PROVIDENCE, R.I. [Brown University] Just as intense concentration allows a sharp mind to perform at its peak, a research institute that concentrates pre-eminent scientists from 11 academic departments can push back the frontiers of knowledge in a complex research area: the human brain.
That broad-based collaborative approach has allowed the Brown Institute for Brain Science to make major contributions to the field since it was founded as the Brain Science Program in 1999.
The community of more than 100 scientists will mark its first decade by welcoming top colleagues from around the country Oct. 13-14, 2010, to speak at a celebratory symposium, The Future of the Brain. Symposium sessions are open to the public without charge, but advance registration is required.
"Brain scientists at Brown University have had a profound impact on what we know about how we see, think, remember, move, and learn," said Brown President Ruth J. Simmons. "They have achieved these things not only because of their individual excellence, but also because they are part of a thriving community of researchers with complementary expertise, common goals and interests."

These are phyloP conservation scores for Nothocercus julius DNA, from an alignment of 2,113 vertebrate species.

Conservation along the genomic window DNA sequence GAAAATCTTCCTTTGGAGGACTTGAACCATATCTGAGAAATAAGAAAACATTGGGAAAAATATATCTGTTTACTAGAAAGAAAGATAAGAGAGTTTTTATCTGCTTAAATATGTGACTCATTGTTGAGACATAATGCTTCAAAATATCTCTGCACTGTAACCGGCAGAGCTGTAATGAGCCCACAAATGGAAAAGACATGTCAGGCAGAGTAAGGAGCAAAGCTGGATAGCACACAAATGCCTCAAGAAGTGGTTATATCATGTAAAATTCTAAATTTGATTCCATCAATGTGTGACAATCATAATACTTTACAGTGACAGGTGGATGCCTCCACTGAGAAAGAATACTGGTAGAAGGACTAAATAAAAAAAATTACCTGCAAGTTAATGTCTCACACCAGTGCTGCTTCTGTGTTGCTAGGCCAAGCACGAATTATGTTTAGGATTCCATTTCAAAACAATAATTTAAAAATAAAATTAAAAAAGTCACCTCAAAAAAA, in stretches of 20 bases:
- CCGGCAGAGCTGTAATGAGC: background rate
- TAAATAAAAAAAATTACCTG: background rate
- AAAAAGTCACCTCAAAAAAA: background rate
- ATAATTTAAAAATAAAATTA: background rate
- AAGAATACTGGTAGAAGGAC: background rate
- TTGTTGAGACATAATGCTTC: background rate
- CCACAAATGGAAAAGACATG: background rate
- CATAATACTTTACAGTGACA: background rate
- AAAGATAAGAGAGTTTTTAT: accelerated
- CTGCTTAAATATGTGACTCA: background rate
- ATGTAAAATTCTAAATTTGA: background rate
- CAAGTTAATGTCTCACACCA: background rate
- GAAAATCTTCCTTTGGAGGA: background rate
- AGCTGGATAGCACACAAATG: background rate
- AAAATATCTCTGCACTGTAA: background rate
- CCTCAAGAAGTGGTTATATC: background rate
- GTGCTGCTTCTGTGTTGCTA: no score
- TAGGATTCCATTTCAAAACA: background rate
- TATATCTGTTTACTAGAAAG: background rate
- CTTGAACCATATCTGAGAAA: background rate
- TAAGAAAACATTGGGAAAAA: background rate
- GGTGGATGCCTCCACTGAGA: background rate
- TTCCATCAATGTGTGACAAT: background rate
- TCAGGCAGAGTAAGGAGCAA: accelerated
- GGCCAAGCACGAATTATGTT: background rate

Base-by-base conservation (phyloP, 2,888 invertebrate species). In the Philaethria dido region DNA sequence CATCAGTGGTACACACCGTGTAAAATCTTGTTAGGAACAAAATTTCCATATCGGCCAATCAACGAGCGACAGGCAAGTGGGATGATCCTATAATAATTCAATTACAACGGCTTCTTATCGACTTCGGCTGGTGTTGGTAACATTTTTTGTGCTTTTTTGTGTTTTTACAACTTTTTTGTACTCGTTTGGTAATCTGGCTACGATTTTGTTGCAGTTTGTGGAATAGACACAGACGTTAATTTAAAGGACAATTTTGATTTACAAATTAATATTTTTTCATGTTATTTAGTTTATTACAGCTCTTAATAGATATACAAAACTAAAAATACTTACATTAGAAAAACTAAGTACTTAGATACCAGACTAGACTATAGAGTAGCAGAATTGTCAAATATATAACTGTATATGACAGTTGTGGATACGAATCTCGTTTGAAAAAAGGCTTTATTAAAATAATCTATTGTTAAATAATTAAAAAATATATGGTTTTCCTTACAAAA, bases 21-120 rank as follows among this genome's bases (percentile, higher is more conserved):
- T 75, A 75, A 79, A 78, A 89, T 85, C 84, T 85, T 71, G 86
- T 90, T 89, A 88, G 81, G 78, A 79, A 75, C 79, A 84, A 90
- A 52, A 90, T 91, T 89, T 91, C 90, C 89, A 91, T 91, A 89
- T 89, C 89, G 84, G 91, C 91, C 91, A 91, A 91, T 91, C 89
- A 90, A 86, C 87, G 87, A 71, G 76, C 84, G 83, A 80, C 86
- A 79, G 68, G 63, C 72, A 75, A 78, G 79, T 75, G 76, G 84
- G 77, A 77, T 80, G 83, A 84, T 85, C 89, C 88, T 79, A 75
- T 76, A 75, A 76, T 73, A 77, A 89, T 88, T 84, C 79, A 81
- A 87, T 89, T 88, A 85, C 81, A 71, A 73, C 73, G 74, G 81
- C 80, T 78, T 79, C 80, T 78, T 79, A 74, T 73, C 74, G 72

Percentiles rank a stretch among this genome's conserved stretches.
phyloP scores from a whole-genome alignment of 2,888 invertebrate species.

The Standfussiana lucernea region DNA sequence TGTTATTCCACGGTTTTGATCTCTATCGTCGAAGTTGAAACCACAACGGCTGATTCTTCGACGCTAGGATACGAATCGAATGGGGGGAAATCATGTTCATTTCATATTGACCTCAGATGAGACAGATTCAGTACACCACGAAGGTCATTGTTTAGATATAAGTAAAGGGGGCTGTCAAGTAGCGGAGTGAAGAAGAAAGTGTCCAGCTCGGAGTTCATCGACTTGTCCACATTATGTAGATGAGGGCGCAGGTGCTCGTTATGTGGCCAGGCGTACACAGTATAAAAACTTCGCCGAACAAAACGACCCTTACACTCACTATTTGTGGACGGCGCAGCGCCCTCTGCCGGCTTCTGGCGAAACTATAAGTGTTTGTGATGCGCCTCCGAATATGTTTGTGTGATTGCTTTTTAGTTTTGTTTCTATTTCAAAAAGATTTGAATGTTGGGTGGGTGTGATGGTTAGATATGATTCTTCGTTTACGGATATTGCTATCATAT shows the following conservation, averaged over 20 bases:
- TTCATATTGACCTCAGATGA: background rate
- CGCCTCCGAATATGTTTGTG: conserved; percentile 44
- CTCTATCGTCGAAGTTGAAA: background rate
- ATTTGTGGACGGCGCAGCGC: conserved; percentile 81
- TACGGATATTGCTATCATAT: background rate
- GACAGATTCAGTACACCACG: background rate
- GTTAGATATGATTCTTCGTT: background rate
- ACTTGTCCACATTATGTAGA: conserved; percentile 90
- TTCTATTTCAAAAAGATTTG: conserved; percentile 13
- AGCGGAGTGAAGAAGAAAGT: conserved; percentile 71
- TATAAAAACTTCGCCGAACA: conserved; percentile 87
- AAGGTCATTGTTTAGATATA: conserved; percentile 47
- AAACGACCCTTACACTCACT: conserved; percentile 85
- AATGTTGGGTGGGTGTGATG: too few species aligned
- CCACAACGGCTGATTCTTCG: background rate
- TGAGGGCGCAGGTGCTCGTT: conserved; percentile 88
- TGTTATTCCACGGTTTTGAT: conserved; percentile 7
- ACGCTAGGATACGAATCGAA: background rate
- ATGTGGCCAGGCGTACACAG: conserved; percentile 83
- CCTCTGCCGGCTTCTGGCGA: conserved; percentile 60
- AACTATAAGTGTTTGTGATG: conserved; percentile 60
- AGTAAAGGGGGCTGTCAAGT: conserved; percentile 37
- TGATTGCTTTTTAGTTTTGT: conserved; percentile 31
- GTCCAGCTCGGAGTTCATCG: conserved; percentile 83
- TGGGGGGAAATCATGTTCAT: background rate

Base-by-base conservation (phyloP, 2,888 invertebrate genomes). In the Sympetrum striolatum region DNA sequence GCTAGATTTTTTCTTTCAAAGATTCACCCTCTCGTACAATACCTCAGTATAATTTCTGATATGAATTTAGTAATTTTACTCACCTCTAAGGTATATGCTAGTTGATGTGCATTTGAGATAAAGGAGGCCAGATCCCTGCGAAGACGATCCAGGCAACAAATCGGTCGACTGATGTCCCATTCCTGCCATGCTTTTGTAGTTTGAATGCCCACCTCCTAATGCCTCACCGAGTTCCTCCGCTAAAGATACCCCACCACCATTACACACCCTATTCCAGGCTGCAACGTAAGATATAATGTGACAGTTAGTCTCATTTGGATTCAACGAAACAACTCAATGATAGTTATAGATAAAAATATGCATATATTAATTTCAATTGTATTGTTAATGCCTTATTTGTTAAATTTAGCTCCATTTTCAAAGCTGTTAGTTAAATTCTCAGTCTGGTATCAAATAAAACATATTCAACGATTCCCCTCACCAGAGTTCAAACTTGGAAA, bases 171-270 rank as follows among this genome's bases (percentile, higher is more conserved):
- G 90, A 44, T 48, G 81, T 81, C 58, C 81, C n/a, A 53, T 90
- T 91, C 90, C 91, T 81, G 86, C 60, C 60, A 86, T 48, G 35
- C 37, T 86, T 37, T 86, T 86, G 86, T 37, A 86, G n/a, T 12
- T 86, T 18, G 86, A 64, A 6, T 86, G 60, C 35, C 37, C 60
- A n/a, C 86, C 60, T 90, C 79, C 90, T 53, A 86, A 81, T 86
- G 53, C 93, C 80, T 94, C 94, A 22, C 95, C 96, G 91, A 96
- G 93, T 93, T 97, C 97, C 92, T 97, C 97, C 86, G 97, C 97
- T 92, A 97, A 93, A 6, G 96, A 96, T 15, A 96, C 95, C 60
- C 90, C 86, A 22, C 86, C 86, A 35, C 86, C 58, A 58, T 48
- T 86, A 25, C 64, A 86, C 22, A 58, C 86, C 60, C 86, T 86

In the last decade, for example, Brown scientists affiliated with the institute have:
"The fundamental research we do on the brain and the entire nervous system often produces findings that we can translate into new technologies and treatments for disease," said John Donoghue, professor of neuroscience and the institute's director.
With $60 million in funding (including a $15-million endowment) and a dedicated staff, the institute is a catalyst among 11
|Contact: David Orenstein|